2008 NRL season
|2008 National Rugby League|
|Premiers||Manly Warringah (7th title)|
|Top points scorer(s)||Luke Covell (206)|
|Player of the year||Matt Orford (Dally M Medal)|
|Top try-scorer(s)||Brett Stewart (22)|
The 2008 NRL season was the 101st season of professional rugby league club competition in Australia, and the eleventh run by the National Rugby League. For the second year, sixteen teams competed for the 2008 Telstra Premiership title. The season commenced with the first matches played on 14 March and ended with the Grand Final, played on 5 October. The premiership was won by the Manly Warringah Sea Eagles who set the record for the highest Grand Final victory in Australia's rugby league history.
2008 also marked the launch of the National Youth Competition, an under 20 competition running parallel to the senior competition under the sponsorship name, the Toyota Cup.
- 1 Centenary of rugby league
- 2 Season summary
- 3 Marketing
- 4 Ladder
- 5 Finals series
- 6 Grand Final
- 7 Player records
- 8 2008 Transfers
- 9 Related links
- 10 Notes
- 11 References
- 12 External links
Centenary of rugby league
Rugby league was first introduced into Australia in 1907, with a meeting in Sydney on 8 August 1908 effectively forming a new breakaway league from the New South Wales Rugby Union. The new body was known as the New South Wales Rugby Football League, and became the first professional sporting code in Australia. In the following months, eight Sydney-based teams were formed and signed up to play in the New South Wales Rugby Football League's premiership, with another club joining a week into competition.
The New South Wales Rugby League continued to run the competition up until and including 1994 when it passed on responsibility to the Australian Rugby League, the national authority for rugby league in Australia. In 1997 a rival Super League competition run by News Limited was started and signed up several existing teams from the Australian Rugby League. After both bodies lost a lot of money that year, a truce was signed and a new competition was formed for the 1998 season, under the brand name "National Rugby League."
Regarded as the spiritual home of rugby league in Australia, Birchgrove Oval hosted the official launch of the NRL's 2008 Centenary rugby league season. During the season, the NRL staged a number of celebrations marking the 100th anniversary of the sport in Australia. The opening match of the 2008 season was held between the remaining two "foundation clubs" from 1908, the Sydney Roosters and the South Sydney Rabbitohs. A 'Heritage round' was introduced to coincide with the 100th anniversary of the first round of competition in the New South Wales Rugby League, whereby teams faced opponents that entered the competition in similar time frames.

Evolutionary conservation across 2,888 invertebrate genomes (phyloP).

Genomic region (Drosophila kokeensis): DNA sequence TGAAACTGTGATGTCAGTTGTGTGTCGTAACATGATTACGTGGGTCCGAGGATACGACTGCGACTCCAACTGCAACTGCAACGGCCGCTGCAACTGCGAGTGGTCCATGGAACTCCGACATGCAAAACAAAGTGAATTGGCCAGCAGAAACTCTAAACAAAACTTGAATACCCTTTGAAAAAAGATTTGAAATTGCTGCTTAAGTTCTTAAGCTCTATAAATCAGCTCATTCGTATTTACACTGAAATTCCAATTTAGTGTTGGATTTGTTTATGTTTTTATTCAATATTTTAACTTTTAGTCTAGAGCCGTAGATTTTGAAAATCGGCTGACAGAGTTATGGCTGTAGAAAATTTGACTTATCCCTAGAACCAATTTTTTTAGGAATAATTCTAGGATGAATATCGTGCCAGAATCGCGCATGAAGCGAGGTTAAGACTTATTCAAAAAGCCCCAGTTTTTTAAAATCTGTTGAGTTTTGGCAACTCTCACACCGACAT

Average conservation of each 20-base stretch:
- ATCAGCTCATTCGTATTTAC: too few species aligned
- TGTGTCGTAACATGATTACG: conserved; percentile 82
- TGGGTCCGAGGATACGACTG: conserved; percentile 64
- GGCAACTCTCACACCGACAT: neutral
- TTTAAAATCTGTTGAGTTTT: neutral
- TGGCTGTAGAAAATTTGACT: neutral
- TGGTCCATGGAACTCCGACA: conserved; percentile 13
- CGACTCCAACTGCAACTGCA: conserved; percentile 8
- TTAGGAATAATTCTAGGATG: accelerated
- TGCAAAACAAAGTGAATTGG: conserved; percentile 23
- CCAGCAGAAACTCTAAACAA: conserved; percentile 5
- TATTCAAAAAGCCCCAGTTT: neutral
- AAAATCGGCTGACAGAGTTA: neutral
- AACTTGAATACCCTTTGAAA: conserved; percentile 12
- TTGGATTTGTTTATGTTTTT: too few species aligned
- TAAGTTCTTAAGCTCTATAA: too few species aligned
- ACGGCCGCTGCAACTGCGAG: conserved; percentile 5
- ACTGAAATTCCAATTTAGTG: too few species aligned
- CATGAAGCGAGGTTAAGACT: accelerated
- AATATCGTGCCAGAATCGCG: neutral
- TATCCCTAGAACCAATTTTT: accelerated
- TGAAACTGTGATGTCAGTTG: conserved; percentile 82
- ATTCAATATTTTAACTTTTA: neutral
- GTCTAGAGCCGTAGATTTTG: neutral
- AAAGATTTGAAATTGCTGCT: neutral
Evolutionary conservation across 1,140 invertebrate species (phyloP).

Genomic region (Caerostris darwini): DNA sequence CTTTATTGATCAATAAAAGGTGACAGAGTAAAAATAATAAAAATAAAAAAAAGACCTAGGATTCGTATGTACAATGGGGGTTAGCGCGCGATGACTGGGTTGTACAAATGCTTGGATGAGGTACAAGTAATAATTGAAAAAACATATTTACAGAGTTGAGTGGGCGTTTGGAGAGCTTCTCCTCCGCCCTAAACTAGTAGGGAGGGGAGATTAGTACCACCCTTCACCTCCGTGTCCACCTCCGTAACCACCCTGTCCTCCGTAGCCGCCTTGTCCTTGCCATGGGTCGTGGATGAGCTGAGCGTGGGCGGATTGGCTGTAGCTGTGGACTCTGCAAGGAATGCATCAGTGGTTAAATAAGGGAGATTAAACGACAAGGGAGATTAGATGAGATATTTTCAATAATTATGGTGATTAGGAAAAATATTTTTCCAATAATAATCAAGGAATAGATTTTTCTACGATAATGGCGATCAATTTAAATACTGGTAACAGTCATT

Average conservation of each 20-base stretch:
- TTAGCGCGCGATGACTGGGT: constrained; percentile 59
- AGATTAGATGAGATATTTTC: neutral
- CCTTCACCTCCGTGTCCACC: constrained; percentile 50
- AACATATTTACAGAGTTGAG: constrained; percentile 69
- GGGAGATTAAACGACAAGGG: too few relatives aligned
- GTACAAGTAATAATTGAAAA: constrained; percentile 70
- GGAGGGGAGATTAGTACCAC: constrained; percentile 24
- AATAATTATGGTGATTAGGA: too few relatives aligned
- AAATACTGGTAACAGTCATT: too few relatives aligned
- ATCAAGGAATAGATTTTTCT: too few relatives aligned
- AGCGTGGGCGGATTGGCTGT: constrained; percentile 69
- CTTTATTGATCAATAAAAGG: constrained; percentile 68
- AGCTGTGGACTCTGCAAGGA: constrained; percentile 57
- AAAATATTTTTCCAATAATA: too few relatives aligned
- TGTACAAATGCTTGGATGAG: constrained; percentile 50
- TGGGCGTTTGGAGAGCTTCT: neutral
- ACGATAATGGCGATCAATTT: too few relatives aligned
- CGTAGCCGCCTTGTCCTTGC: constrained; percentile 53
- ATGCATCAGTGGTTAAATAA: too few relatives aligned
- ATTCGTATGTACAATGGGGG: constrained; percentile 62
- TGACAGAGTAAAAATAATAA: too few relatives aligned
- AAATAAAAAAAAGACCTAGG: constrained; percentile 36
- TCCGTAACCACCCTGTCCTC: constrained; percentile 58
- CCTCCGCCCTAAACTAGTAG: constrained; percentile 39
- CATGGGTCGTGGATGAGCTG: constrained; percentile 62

Several events took place to celebrate the 100th anniversary of landmark moments in rugby league in Australia. These events began in August 2007 with a re-enactment of the meeting which led to the formation of the New South Wales Rugby League, essentially the beginning of rugby league in Australia. In January and February 2008, several of the foundation clubs, the Newtown Jets, South Sydney Rabbitohs, Balmain Tigers, Sydney Roosters, North Sydney Bears and Western Suburbs Magpies, hosted special functions at the places they were officially formed.
The 2008 season was one week longer than the 2007 competition, allowing an extra bye on top of the existing one allocated to each club. In addition, the scheduling of the earlier representative fixtures was changed, including the removal of Monday Night Football on weekends prior to the City vs Country match and the ANZAC Test. The City vs Country fixture was pushed back to Friday night where it had been prior to 2007. Many of these initiatives were announced midway through the 2007 season by the Chief Executive Officer of the National Rugby League, David Gallop, in an attempt to help reduce player fatigue after several complaints of player injuries caused by the short turnaround between some matches.
2008 also saw a change in how the draw is devised, with teams nominating their preferred home opponents in order of preference. The NRL consulted these requests when structuring the season's fixtures. This change is intended to maximise attendances by allowing local derbies and other high-interest matches to be played twice a year. It is a departure from previous methods, which focused on trying to produce an equally difficult playing schedule for each club. The draw was released on 19 October 2007.
On the back of increasing public pressure, the National Rugby League decided to move the Grand Final back from the later timeslot of 7:00pm to 5:00pm. The Grand Final had traditionally been held on a Sunday afternoon up until 2000, after which it was relocated to the evening in order to accommodate the Channel 9's programming desires. Whilst the late night scheduling was not considered as much an issue for New South Wales audiences because of the Labour Day public holiday the following day, it was argued by many Queenslanders that such a time was unsuitable for families on the eve of a weekday. Many individuals in the general public and the media pushed for a full return to a 3:00pm kickoff time where it had been for many decades, whilst Channel 9 continued to insist on 7:00pm. As a compromise, the National Rugby League decided on a "twilight" match starting at 5:00pm. It was the first time since the 2000 season that the Grand Final was played in daylight, largely due to a change in commencement of Daylight Saving Time in New South Wales, ACT and Victoria in 2008.